Cover Story: Regulators Keep Accountants Busy and Keep VCs Guessing –

Competition has not slowed the the giants of the technology age, but a group of accountants in Connecticut threaten to end the party.

Juggernauts like AOL Time Warner Inc. and Cisco Systems Inc. built their empires by acquisition. Cisco has acquired more than 60 companies in the last five years. For the last year, it has been lobbying to save an accounting treatment for acquisitions that is popular among technology companies, but in jeopardy from the Financial Accounting Standards Board (FASB) – which establishes U.S. generally accepted accounting principles (GAAP).

“If America Online could not have used pooling [the accounting treatment in question] to acquire Netscape Communications, the merged company would have been saddled with $688 million in annual goodwill write-offs and turned the next year’s $35 million actual profit into a $653 million paper loss,” read a statement released by Cisco on the issue.

Meeting with opposition from business interests, policy-setters are redefining acquisition guidelines and about a half-dozen other accounting rules affecting venture capital firms and the technology industry, including two issues dear to VCs – options and liquidity discounts. However, opponents concede groups like the FASB are seeking to represent fair value, but VCs wonder why well-established and functional rules have to change.

Warren Packard, managing director at Draper Fisher Jurvetson, says his experience with business issues only gets him so far. “With every change [in accounting standards], we are all a bit in the dark,” he said.

Liquidity Discounts

Tracy Lefteroff, global managing partner and head of the VC practice at PricewaterhouseCoopers, says valuing public securities in venture fund portfolios is a big issue for VCs.

Firms had been discounting the values of their portfolios for liquidity risk, but the American Institute of Certified Public Accountants (AICPA) and the FASB have ordered new firms to carry certain securities at market value and is considering the change for existing firms.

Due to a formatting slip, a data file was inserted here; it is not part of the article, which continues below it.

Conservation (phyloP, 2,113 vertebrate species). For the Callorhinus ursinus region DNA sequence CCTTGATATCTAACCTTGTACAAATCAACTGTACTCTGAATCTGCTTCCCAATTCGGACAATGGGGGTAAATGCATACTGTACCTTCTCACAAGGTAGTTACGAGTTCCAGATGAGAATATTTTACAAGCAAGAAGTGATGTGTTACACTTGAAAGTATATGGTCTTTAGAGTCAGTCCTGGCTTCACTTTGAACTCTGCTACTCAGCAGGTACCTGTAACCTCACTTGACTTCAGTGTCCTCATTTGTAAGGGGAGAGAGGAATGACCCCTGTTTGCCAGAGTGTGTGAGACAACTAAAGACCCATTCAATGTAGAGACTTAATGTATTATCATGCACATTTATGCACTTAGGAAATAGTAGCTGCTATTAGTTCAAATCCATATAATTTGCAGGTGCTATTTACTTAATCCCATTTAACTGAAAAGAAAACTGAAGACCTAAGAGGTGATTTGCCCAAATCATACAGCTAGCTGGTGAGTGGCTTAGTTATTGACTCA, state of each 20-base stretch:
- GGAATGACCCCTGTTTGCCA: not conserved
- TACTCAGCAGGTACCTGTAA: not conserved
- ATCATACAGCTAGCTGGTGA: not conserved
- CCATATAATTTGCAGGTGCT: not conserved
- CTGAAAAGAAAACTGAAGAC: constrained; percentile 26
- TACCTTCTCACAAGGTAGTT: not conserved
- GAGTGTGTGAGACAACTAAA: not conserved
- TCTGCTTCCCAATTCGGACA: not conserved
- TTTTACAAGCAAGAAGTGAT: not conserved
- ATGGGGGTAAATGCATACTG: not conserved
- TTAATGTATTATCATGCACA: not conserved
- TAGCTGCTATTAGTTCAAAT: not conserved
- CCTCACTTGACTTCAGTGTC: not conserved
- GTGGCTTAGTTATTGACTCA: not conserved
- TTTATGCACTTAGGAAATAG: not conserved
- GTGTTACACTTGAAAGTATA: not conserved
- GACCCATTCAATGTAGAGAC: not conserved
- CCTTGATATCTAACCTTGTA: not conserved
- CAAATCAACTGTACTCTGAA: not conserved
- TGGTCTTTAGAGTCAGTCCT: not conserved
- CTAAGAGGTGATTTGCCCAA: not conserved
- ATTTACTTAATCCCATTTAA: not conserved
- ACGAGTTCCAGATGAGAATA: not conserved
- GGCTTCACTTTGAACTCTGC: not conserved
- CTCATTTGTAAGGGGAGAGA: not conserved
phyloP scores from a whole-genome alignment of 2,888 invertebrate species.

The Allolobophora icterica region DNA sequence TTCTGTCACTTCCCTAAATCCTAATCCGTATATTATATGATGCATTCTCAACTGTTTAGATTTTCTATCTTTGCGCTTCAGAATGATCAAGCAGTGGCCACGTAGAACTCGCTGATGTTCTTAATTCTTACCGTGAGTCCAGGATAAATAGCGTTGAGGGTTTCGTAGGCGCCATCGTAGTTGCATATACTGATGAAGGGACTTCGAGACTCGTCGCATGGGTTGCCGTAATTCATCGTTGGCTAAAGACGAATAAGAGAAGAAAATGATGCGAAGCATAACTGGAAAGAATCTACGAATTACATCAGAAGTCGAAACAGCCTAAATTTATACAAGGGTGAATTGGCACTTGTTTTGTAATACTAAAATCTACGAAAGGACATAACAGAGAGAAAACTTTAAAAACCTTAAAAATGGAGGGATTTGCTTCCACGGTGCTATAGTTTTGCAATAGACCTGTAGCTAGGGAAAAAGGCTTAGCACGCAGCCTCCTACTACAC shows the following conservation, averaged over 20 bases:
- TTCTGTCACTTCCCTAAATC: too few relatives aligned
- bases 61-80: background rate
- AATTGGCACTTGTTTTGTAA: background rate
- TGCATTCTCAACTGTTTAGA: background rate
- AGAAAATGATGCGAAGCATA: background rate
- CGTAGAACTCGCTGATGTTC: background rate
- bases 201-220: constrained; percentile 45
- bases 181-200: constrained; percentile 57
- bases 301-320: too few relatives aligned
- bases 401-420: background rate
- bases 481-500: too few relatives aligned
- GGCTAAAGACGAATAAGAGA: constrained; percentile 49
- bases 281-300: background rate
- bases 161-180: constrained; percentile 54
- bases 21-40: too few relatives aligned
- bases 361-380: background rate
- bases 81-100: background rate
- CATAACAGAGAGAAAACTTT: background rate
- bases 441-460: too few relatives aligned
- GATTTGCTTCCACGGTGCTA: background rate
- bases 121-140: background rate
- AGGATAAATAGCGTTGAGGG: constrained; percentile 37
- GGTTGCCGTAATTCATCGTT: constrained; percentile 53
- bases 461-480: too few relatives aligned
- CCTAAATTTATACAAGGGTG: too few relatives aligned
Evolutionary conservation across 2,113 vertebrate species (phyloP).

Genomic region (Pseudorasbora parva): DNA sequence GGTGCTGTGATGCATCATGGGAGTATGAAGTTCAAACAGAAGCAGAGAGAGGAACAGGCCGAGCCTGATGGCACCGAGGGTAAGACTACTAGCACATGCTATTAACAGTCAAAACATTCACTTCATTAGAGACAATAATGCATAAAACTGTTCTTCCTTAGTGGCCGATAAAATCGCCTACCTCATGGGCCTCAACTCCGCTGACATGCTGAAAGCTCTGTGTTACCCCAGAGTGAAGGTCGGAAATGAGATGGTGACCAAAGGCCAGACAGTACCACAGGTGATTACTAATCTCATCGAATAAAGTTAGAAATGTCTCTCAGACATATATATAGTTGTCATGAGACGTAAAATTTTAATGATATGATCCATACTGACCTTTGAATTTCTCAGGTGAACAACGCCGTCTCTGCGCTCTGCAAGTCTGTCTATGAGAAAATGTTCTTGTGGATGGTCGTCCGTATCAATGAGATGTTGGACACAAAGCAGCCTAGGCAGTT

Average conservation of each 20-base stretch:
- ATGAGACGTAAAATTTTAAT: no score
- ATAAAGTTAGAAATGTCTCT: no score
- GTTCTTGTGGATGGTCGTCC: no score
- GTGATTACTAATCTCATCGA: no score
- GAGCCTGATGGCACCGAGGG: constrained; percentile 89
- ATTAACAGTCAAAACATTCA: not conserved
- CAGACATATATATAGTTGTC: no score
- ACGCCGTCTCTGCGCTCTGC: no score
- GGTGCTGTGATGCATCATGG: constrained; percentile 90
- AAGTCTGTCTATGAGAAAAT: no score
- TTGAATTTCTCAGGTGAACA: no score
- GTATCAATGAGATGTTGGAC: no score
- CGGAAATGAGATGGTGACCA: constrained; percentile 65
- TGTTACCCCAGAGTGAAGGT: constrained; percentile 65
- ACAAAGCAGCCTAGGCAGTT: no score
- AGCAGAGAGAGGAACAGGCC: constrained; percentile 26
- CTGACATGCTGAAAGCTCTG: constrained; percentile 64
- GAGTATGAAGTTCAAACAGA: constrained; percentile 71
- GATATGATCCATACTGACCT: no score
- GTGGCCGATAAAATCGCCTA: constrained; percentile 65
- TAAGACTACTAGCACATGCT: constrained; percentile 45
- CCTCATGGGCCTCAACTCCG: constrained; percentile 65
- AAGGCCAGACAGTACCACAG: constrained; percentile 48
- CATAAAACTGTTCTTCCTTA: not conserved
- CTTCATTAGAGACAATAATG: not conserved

VCs commonly discount the values of their publicly-held stock up to 40% off market prices to allow for liquidity problems associated with lock-up periods and Securities & Exchange Commission Rule 144. Even after the stock is unrestricted, VCs often carry some liquidity or blockage discount to cover possible downward market pressure caused by selling off large blocks.

Michael Maher, chief financial officer of U.S. Venture Partners, says he and most other VCs have followed a consistent internal policy for decades, but those policies differ between firms. Even though firms use different policies, most policies err on the side of conservatism.

Eileen McCarthy, chief financial officer at Alta Communications, says the regulators have targeted discounts because no standard exists, but the discounts are legitimate.

“We want to make sure the numbers we give to our [limited] partners are reasonable,” McCarthy says.

In August 2000, the AICPA and the FASB decided that new VC firms can not discount unrestricted stock. Firms that recorded the discounting policy on financial statements for fiscal years ending in May 2000 or earlier were allowed to continue the practice while the regulatory groups discuss the policy.

So far, some vintage 2000 funds will be the first group to fall under the new regulation, although these funds probably will not actually face the issue until 2002 when their first public companies come off restriction.

The issue was originally raised in May 2000 during the FASB’s review of the AICPA’s Audits for Investment Companies, and the two groups have been debating the issue since. The FASB maintains its position against liquidity discounts, releasing the following statement in a January summary of its discussions on fair value: “Market prices should not be adjusted for blockage factors or control premiums.”

“If the accounting profession thought it was okay for me to take a 25% discount last year, why is it not okay this year,” McCarthy asks. “And, I’m still getting a clean opinion.”

VCs point out that the policy-makers are still allowing liquidity discounts for restricted stock, but they have not established a standard for applying those discounts. VCs claim the discounts are still appropriate for public equity at all stages and say a standard system for applying the discounts might be more helpful.

Some firms begin with a 40% discount they steadily decrease over a set time period, like 36 months. Other firms decrease the discount based on milestones and holding percentages, while some firms carry a stable discount for a set number of months and then remove it completely.

“Our industry has a well-established practice that is broadly followed and understood by investors for applying some discount on illiquid public securities,” says Stephen Holmes, administrative partner at InterWest Partners. He says the error in this debate is that a standard from another industry has been inappropriately applied to VC.

Lefteroff says most LPs will understand the changes in the valuation standards and adjust their expectations accordingly.


The FASB says it will issue a final ruling in June on the project on business combinations and in particular on the fate of pooling-of-interests, one of two accounting methods used to blend assets during a merger or acquisition. Leading to the final ruling, the board is releasing rulings on the components of its decision.